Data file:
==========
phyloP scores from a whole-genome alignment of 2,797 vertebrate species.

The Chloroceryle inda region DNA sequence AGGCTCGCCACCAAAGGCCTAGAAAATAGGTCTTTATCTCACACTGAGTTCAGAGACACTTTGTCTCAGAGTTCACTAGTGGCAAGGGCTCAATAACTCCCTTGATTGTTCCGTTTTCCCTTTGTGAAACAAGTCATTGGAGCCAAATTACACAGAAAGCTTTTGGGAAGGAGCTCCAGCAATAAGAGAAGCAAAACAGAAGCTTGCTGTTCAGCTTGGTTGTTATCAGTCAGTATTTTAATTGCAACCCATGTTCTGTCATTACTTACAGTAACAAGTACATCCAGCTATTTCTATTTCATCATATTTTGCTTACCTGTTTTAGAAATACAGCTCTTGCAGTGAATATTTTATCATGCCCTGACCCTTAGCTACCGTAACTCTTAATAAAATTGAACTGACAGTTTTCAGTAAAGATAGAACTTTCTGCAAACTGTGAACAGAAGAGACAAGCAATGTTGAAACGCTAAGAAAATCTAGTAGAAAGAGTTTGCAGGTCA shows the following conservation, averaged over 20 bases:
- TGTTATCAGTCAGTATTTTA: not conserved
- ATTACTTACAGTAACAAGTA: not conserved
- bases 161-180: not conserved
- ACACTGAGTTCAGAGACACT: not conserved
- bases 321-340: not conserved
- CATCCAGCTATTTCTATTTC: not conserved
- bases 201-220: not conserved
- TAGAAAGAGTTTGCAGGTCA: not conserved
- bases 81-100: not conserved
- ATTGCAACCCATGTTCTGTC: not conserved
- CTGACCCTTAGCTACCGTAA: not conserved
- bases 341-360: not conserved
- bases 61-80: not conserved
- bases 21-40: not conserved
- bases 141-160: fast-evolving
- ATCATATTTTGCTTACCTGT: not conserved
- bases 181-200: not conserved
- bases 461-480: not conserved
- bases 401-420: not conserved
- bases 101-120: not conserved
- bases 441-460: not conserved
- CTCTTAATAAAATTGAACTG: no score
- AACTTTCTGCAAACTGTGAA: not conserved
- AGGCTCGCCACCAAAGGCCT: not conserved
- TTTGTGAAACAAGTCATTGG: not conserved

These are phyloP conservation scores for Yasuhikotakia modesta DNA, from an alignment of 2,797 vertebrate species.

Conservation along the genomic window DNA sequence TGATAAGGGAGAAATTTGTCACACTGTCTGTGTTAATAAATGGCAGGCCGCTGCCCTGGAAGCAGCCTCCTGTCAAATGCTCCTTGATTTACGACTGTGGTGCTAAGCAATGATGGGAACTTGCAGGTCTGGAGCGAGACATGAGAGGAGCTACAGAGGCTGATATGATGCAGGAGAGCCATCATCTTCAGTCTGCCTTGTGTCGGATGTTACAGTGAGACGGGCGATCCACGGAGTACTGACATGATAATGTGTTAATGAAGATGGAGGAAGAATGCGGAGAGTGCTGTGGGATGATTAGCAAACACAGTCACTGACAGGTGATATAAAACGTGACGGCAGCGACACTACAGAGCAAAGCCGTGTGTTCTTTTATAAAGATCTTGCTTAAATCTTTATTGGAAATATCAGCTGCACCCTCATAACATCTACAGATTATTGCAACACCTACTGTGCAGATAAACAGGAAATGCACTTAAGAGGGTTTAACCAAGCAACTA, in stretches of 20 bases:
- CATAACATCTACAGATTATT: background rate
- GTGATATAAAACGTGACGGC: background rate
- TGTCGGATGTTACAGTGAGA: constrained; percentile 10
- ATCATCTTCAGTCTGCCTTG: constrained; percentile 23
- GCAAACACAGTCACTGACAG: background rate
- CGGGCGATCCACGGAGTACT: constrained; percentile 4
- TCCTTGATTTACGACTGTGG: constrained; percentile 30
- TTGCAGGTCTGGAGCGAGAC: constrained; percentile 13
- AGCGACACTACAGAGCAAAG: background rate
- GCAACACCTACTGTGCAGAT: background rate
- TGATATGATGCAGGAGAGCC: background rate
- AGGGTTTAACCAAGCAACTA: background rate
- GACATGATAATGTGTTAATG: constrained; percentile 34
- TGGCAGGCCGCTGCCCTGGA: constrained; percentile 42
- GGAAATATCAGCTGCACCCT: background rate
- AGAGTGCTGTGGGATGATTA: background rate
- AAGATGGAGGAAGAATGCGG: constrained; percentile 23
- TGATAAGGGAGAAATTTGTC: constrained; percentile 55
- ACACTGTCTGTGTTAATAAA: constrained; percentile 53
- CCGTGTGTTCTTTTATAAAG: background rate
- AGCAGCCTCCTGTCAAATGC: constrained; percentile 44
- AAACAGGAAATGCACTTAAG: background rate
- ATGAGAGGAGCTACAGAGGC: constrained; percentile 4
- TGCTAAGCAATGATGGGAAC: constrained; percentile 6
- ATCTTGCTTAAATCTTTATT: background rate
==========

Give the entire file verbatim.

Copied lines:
phyloP scores from a whole-genome alignment of 2,797 vertebrate species.

The Chloroceryle inda region DNA sequence AGGCTCGCCACCAAAGGCCTAGAAAATAGGTCTTTATCTCACACTGAGTTCAGAGACACTTTGTCTCAGAGTTCACTAGTGGCAAGGGCTCAATAACTCCCTTGATTGTTCCGTTTTCCCTTTGTGAAACAAGTCATTGGAGCCAAATTACACAGAAAGCTTTTGGGAAGGAGCTCCAGCAATAAGAGAAGCAAAACAGAAGCTTGCTGTTCAGCTTGGTTGTTATCAGTCAGTATTTTAATTGCAACCCATGTTCTGTCATTACTTACAGTAACAAGTACATCCAGCTATTTCTATTTCATCATATTTTGCTTACCTGTTTTAGAAATACAGCTCTTGCAGTGAATATTTTATCATGCCCTGACCCTTAGCTACCGTAACTCTTAATAAAATTGAACTGACAGTTTTCAGTAAAGATAGAACTTTCTGCAAACTGTGAACAGAAGAGACAAGCAATGTTGAAACGCTAAGAAAATCTAGTAGAAAGAGTTTGCAGGTCA shows the following conservation, averaged over 20 bases:
- TGTTATCAGTCAGTATTTTA: not conserved
- ATTACTTACAGTAACAAGTA: not conserved
- bases 161-180: not conserved
- ACACTGAGTTCAGAGACACT: not conserved
- bases 321-340: not conserved
- CATCCAGCTATTTCTATTTC: not conserved
- bases 201-220: not conserved
- TAGAAAGAGTTTGCAGGTCA: not conserved
- bases 81-100: not conserved
- ATTGCAACCCATGTTCTGTC: not conserved
- CTGACCCTTAGCTACCGTAA: not conserved
- bases 341-360: not conserved
- bases 61-80: not conserved
- bases 21-40: not conserved
- bases 141-160: fast-evolving
- ATCATATTTTGCTTACCTGT: not conserved
- bases 181-200: not conserved
- bases 461-480: not conserved
- bases 401-420: not conserved
- bases 101-120: not conserved
- bases 441-460: not conserved
- CTCTTAATAAAATTGAACTG: no score
- AACTTTCTGCAAACTGTGAA: not conserved
- AGGCTCGCCACCAAAGGCCT: not conserved
- TTTGTGAAACAAGTCATTGG: not conserved

These are phyloP conservation scores for Yasuhikotakia modesta DNA, from an alignment of 2,797 vertebrate species.

Conservation along the genomic window DNA sequence TGATAAGGGAGAAATTTGTCACACTGTCTGTGTTAATAAATGGCAGGCCGCTGCCCTGGAAGCAGCCTCCTGTCAAATGCTCCTTGATTTACGACTGTGGTGCTAAGCAATGATGGGAACTTGCAGGTCTGGAGCGAGACATGAGAGGAGCTACAGAGGCTGATATGATGCAGGAGAGCCATCATCTTCAGTCTGCCTTGTGTCGGATGTTACAGTGAGACGGGCGATCCACGGAGTACTGACATGATAATGTGTTAATGAAGATGGAGGAAGAATGCGGAGAGTGCTGTGGGATGATTAGCAAACACAGTCACTGACAGGTGATATAAAACGTGACGGCAGCGACACTACAGAGCAAAGCCGTGTGTTCTTTTATAAAGATCTTGCTTAAATCTTTATTGGAAATATCAGCTGCACCCTCATAACATCTACAGATTATTGCAACACCTACTGTGCAGATAAACAGGAAATGCACTTAAGAGGGTTTAACCAAGCAACTA, in stretches of 20 bases:
- CATAACATCTACAGATTATT: background rate
- GTGATATAAAACGTGACGGC: background rate
- TGTCGGATGTTACAGTGAGA: constrained; percentile 10
- ATCATCTTCAGTCTGCCTTG: constrained; percentile 23
- GCAAACACAGTCACTGACAG: background rate
- CGGGCGATCCACGGAGTACT: constrained; percentile 4
- TCCTTGATTTACGACTGTGG: constrained; percentile 30
- TTGCAGGTCTGGAGCGAGAC: constrained; percentile 13
- AGCGACACTACAGAGCAAAG: background rate
- GCAACACCTACTGTGCAGAT: background rate
- TGATATGATGCAGGAGAGCC: background rate
- AGGGTTTAACCAAGCAACTA: background rate
- GACATGATAATGTGTTAATG: constrained; percentile 34
- TGGCAGGCCGCTGCCCTGGA: constrained; percentile 42
- GGAAATATCAGCTGCACCCT: background rate
- AGAGTGCTGTGGGATGATTA: background rate
- AAGATGGAGGAAGAATGCGG: constrained; percentile 23
- TGATAAGGGAGAAATTTGTC: constrained; percentile 55
- ACACTGTCTGTGTTAATAAA: constrained; percentile 53
- CCGTGTGTTCTTTTATAAAG: background rate
- AGCAGCCTCCTGTCAAATGC: constrained; percentile 44
- AAACAGGAAATGCACTTAAG: background rate
- ATGAGAGGAGCTACAGAGGC: constrained; percentile 4
- TGCTAAGCAATGATGGGAAC: constrained; percentile 6
- ATCTTGCTTAAATCTTTATT: background rate